James Madison Papers

To James Madison from George Washington, 29 October 1785

From George Washington

Mount Vernon 29th. Octor. 1785

My Dr Sir,

Receive my thanks for your obliging favor of the 20th.1—with its enclosure—of the latter I now avail myself in a letter to the Governor, for the General Assembly.2 Your delicate sensibility deserves my particular acknowledgements: both your requests are complied with—the first, by congeniality of sentiment; the second because I would fulfil your desire.

Conceiving it would be better to suggest a wish, than to propose an absolute condition of acceptance, I have so expressed myself to the Assembly and shall be obliged to you, not only for information of the result but (if there is an acquiesence on the part of the Country) for your sentiments respecting the appropriations—from what may be said upon the occasion, you will learn what would be most pleasing, & of the greatest utility to the Public.

By Colo. Henry Lee I sent you the Reports of the Secretary for Foreign affairs on the Consular Department.3 I hope you have received them. With every sentiment of esteem & regard I am Dr. Sir &c. &c.

Geo: Washington

FC (DLC: Washington Papers).

1JM’s letter of 20 Oct. has not been found. In it JM apparently alluded to Washington’s sensitivity regarding the General Assembly’s gift of canal shares in the Oct. 1784 session. Washington wanted to convey the shares to some public foundation, and JM became the liaison between Mount Vernon and Richmond on the matter (JM to Jefferson, 3 Oct. 1785; Amendments to the Act Conveying Canal Shares to George Washington, 16 Nov. 1785).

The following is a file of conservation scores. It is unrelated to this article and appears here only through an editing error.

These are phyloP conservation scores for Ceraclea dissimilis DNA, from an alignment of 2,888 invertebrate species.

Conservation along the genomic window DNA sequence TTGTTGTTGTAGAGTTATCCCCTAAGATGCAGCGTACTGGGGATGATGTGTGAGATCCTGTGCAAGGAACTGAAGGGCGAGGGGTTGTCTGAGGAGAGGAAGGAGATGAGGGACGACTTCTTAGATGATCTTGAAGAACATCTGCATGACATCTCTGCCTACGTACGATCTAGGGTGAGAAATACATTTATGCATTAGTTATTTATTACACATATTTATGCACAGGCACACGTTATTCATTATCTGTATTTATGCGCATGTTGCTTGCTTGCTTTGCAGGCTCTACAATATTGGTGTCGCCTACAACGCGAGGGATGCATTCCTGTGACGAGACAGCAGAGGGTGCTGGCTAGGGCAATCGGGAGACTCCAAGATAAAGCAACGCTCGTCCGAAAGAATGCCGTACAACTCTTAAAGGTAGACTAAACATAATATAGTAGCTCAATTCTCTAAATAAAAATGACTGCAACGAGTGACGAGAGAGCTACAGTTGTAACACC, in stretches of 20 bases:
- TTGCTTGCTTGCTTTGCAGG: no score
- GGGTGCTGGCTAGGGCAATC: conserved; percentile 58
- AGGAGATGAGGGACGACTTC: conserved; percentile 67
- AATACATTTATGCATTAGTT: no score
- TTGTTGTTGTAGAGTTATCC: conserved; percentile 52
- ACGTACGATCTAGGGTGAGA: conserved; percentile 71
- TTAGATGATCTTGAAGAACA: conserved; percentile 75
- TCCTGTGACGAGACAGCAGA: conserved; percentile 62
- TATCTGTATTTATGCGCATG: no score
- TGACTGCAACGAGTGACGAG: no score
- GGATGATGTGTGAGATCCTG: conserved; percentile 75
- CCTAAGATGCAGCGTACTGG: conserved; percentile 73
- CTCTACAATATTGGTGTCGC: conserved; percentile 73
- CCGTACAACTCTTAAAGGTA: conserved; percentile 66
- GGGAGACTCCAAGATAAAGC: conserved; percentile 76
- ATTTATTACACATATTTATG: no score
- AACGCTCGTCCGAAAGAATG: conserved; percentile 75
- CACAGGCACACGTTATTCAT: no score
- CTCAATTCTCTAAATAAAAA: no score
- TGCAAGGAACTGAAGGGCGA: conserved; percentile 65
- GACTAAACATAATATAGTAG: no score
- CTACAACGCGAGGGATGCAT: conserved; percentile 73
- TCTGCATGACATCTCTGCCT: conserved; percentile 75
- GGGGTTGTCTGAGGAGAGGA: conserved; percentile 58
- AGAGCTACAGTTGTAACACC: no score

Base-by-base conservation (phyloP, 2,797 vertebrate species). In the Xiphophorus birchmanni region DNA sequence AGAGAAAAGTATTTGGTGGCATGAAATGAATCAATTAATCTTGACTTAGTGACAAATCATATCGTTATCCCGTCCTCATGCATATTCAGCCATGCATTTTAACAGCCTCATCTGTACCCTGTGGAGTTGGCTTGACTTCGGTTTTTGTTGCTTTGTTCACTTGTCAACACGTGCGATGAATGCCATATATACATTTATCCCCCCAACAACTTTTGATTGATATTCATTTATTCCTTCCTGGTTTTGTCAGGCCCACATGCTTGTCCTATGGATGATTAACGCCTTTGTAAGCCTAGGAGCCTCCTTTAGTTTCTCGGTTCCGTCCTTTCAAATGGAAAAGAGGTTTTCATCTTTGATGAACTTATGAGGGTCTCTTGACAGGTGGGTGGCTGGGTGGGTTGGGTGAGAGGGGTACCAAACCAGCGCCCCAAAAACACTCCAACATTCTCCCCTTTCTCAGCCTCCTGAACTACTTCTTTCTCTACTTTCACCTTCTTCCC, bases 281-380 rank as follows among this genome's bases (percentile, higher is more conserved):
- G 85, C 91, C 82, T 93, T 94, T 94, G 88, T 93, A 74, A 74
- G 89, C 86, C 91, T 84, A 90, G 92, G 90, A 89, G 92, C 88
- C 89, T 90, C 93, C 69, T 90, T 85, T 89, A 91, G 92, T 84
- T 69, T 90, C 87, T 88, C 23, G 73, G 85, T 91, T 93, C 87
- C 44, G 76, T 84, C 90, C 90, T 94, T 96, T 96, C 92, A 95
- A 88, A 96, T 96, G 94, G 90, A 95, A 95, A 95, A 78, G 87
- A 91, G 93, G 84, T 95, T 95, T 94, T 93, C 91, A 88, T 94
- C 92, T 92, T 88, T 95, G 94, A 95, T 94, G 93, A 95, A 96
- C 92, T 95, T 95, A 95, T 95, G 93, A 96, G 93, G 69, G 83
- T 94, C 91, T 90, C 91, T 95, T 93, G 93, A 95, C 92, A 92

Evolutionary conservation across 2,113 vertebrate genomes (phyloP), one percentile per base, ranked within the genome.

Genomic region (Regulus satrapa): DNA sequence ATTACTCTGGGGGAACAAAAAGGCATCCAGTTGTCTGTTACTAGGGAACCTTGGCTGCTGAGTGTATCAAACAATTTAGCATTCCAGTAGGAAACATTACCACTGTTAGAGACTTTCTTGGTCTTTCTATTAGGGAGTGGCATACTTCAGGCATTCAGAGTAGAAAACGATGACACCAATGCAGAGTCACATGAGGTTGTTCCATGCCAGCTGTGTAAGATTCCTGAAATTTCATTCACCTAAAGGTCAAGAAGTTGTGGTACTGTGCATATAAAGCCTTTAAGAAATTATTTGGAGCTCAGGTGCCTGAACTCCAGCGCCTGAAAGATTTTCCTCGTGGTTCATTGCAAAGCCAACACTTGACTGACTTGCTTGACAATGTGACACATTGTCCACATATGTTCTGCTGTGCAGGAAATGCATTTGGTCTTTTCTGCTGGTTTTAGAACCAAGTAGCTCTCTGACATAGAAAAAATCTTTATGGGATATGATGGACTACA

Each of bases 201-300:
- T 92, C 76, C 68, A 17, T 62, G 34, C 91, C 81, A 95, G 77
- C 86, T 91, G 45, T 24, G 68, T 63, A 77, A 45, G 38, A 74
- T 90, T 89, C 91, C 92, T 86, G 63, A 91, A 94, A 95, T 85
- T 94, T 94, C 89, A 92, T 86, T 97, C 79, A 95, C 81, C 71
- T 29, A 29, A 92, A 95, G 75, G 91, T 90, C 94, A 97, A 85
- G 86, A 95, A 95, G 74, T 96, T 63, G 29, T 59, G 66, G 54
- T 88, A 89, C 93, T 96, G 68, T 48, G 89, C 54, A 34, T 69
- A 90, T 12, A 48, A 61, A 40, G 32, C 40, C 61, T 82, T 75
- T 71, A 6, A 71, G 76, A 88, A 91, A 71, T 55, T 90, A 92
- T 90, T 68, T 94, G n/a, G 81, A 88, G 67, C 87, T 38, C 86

2JM probably had suggested that Washington avoid an outright refusal of the shares but appropriate their proceeds to some objects of public good. Washington’s “letter to the Governor” (Henry) of 29 Oct. carries this intention (Fitzpatrick, Writings of Washington description begins John C. Fitzpatrick, ed., The Writings of George Washington, from the Original Sources, 1745–1799 (39 vols.; Washington, 1931–44). description ends , XXVIII, 303–4).

3Jay submitted a report “respecting the number of Consuls necessary to be appointed and for what foreign Ports” on 19 Sept. 1785 (JCC description begins Worthington Chauncey Ford et al., eds., Journals of the Continental Congress, 1774–1789 (34 vols.; Washington, 1904–37). description ends , XXIX, 722–24). The report was printed in broadside form a short time later (Evans description begins Charles Evans, ed., American Bibliography … 1639 … 1820 (12 vols.; Chicago, 1903–34). description ends 19320).

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